Monday, 03 March 2008

Ever since I was using domain objects on the wire and using WCF httpbindings to serialize them, I've had one serious issue with the way cyclic / circular references are serialized. In this post I present a solution that will create a more beautiful XML representation of your object graph than ever before!
As you know, I'm a big proponent of easy Domain Driven Design and flexibility. So, the solution I present you will be supereasy to implement (just use an attribute).

The issue at hand

Let's create two objects that have references to each other:

    [DataContract(Namespace = "myNamespace", Name = "Person")]
    public class Person
        public int PersonID { get; set; }
        public string FirstName { get; set; }
        public string LastName { get; set; }
        public int Something;
        public List<int> Numbers { get; set; }
        public List<int> FieldedNumbers;
        public List<Order> Orders { get; set; }
        public Person()
            Orders = new List<Order>();
            Numbers = new List<int>();
            FieldedNumbers = new List<int>();
    [DataContract(Namespace = "myNamespace", Name = "Order")]
    public class Order
        public Person Customer { get; set; }
        public int Amount { get; set; }
        public int ProductID { get; set; }
        public int OrderID { get; set; }

The diagram thus looks like this:


When you use a regular DataContractSerializer to serialize this, you will get a stack overflow, since there is a circular reference between person and order.

  1         [TestMethod]
  2         public void TestWithoutSurrogateSubstitution()
  3         {
  4             Person p = new Person { PersonID = 23, FirstName = "Ruurd", LastName = "Boeke", Something = 666 };
  5             p.Numbers.Add(31);
  6             p.Numbers.Add(29);
  8             p.FieldedNumbers.Add(12);
  9             p.FieldedNumbers.Add(24);
 11             p.Orders.Add(new Order { Amount = 12, Customer = p, OrderID = 12, ProductID = 19 });
 12             p.Orders.Add(new Order { Amount = 12, Customer = p, OrderID = 13, ProductID = 255 });
 14             DataContractSerializer s = new DataContractSerializer(p.GetType(), null, int.MaxValue, false, true, null);
 16             string outMessage = GetWellFormedToContract(p, s);
17         }

So, on line 14, you will see that I have to instantiate my serializer with the 'preserveObjectReferences' boolean set to true. The outputmessage of line 16 is shown here:

<Person xmlns:i="" z:Id="1" xmlns:z="" xmlns="myNamespace">
    <FieldedNumbers xmlns:d2p1="" z:Id="2" z:Size="2">
    <FirstName z:Id="3">Ruurd</FirstName>
    <LastName z:Id="4">Boeke</LastName>
    <Numbers xmlns:d2p1="" z:Id="5" z:Size="2">
    <Orders z:Id="6" z:Size="2">
        <Order z:Id="7">
            <Customer z:Ref="1" i:nil="true" />
        <Order z:Id="8">
            <Customer z:Ref="1" i:nil="true" />

Now, I have had long conversations with the PM of WCF, in the days it was still called Indigo, about the way this is serialized. I think it was harder to actually set the boolean back then, because the xml created here is not platform independent. Look at all the z:ref and z:ID attributes. I hate them!!

This serialization method is only understood by WCF, so you need both WCF on the client and on the server.
That's not really an issue for most, and there does not exist a standard for serializing object graphs. So there just is not a way to solve this issue. However, there is a way to be more friendly and get rid of the ugly z:ID and z:Ref attributes!!

Interested?? Read on.

My Solution: create surrogates on the fly

I use PostSharp to create a surrogate type during the compilation phase. Then I use a DataContractSurrogate to substitute these during serialization and deserialization.

All you need to do is attach that surrogate on your service (I have created an attribute for that) and use an attribute on your domainclasses to inform PostSharp to do it's magic:

    [DataContract(Namespace = "myNamespace", Name = "Person")]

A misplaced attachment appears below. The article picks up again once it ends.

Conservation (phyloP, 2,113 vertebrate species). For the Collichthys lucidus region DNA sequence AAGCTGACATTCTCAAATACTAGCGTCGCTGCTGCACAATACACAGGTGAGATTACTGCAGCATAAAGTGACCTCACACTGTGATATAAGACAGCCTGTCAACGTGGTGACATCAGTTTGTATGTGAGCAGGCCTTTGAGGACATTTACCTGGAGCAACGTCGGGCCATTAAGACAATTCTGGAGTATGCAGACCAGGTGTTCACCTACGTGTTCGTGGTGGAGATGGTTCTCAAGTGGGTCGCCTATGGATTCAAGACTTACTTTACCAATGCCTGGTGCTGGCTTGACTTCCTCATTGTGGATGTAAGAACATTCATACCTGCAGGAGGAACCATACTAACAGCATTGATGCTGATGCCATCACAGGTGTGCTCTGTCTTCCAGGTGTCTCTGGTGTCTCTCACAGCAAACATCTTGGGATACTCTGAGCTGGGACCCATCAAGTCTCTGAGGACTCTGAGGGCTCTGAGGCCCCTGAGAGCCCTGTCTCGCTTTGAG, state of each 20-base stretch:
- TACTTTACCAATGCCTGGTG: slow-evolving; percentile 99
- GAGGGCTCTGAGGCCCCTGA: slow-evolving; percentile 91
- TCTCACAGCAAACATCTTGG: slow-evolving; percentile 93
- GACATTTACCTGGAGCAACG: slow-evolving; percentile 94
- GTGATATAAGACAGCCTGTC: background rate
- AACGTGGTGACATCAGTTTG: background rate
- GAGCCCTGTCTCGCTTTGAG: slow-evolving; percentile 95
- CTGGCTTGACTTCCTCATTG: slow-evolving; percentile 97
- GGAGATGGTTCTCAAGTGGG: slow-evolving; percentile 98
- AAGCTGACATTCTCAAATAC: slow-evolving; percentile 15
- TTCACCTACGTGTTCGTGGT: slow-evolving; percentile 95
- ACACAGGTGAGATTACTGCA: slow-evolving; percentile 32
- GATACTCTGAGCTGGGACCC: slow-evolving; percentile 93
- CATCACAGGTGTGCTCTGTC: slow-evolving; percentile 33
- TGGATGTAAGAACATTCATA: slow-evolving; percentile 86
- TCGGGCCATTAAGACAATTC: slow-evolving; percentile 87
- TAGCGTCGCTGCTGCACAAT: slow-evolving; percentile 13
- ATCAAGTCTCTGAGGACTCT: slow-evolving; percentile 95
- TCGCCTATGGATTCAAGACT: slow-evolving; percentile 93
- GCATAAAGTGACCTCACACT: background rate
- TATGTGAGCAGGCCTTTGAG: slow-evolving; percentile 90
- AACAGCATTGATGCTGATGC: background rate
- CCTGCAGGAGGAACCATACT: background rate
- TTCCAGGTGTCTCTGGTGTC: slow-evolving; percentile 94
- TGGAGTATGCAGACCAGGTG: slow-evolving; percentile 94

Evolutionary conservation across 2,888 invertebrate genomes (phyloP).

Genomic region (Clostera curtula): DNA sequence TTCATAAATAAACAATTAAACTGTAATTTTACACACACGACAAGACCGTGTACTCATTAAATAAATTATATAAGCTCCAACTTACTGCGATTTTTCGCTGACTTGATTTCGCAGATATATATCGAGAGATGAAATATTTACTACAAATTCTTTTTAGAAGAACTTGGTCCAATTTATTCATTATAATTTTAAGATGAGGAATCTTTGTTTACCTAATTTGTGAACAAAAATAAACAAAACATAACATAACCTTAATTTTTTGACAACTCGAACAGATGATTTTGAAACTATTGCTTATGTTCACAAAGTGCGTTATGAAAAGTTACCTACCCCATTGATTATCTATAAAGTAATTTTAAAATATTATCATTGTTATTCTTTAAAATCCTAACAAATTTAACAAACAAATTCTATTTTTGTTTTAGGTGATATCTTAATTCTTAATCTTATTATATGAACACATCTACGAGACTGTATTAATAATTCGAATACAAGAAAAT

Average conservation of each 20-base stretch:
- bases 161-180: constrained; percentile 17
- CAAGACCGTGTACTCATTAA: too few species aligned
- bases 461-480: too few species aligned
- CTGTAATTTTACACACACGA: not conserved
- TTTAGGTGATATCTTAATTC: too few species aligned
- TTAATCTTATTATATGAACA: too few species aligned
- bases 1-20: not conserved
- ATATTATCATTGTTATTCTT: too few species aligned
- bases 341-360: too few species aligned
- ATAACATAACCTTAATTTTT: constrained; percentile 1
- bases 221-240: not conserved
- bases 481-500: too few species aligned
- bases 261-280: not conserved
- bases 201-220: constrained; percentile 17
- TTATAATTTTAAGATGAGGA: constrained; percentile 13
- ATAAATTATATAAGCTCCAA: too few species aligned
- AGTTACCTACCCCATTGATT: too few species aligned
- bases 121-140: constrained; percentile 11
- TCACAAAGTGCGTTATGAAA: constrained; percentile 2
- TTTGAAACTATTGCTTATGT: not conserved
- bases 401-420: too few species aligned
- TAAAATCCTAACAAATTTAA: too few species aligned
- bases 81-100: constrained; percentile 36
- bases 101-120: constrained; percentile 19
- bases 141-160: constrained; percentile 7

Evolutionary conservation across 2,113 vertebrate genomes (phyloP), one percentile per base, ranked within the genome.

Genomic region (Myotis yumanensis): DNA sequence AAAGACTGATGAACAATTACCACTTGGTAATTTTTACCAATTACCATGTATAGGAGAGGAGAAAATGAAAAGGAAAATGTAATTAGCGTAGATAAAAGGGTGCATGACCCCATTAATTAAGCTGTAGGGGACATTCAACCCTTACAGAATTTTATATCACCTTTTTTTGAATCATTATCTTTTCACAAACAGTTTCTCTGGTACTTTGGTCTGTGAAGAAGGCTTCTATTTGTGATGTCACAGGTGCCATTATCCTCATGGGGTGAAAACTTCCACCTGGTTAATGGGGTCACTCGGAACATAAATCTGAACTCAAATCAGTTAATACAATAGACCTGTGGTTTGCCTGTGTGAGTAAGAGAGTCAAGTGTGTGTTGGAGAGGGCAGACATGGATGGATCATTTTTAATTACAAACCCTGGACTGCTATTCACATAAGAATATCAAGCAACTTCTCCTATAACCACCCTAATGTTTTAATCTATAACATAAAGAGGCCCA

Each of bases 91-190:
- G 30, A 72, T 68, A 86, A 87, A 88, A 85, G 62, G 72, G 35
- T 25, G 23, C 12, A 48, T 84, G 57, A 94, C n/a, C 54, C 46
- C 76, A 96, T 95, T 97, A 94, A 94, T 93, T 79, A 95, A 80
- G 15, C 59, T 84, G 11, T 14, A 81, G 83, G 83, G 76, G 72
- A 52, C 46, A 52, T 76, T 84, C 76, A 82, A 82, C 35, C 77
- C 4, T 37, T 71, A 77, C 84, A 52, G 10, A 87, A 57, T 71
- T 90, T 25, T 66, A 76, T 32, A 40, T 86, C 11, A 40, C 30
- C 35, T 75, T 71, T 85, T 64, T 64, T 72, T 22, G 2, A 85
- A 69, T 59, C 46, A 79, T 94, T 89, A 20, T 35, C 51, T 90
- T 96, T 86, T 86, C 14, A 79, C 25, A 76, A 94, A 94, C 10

public class Person
        public int PersonID { get; set; }

So, the new XML that is being sent on the wire, looks like this:

  1 <Person xmlns:i="" xmlns="myNamespace">
  2     <FieldedNumbers xmlns:d2p1="">
  3         <d2p1:int>12</d2p1:int>
  4         <d2p1:int>24</d2p1:int>
  5     </FieldedNumbers>
  6     <FirstName>Ruurd</FirstName>
  7     <LastName>Boeke</LastName>
  8     <Numbers xmlns:d2p1="">
  9         <d2p1:int>31</d2p1:int>
 10         <d2p1:int>29</d2p1:int>
 11     </Numbers>
 12     <Orders>
 13         <Order>
 14             <Amount>12</Amount>
 15             <Customer>
 16                 <SerializationID>0</SerializationID>
 17             </Customer>
 18             <OrderID>12</OrderID>
 19             <ProductID>19</ProductID>
 20             <SerializationID>1</SerializationID>
 21         </Order>
 22         <Order>
 23             <Amount>12</Amount>
 24             <Customer>
 25                 <SerializationID>0</SerializationID>
 26             </Customer>
 27             <OrderID>13</OrderID>
 28             <ProductID>255</ProductID>
 29             <SerializationID>2</SerializationID>
 30         </Order>
 31     </Orders>
 32     <PersonID>23</PersonID>
 33     <SerializationID>0</SerializationID>
 34     <Something>666</Something>

35 </Person>

That's much better!

Look at line 33, where our person is assigned an ID. Now, checkout lines 16 and 25: Our Order object is pointing to our already serialized Person class.

How does it work
The CreateSerializeSurrogate attribute

If you have read my posts about PostSharp, you know that it is a framework that is able to alter the assemblies you create after they have been compiled. The CreateSerializeSurrogate instructs PostSharp to create a nested type inside your domainobject, called xxxSurrogate. That surrogate class has a constructor taking in the original type. It copies all values to it's own values. However, it is also passed a List<object>. It checks whether the original object was already serialized. If it was, no values will be copied, except the serializationID. So, at line 15 for instance, you see a complete person instance serialized, but just without it's values.

PostSharp also introduces a Deserialize(List<object>) method, that will do the reverse.

Let's take a look at the result using reflector:

  1 [DataContract(Namespace="myNamespace", Name="Person")]
  2 public class Person
  3 {
  4     // Fields
  5     [CompilerGenerated]
  6     private string <FirstName>k__BackingField;
  7     [CompilerGenerated]
  8     private string <LastName>k__BackingField;
  9     [CompilerGenerated]
 10     private List<int> <Numbers>k__BackingField;
 11     [CompilerGenerated]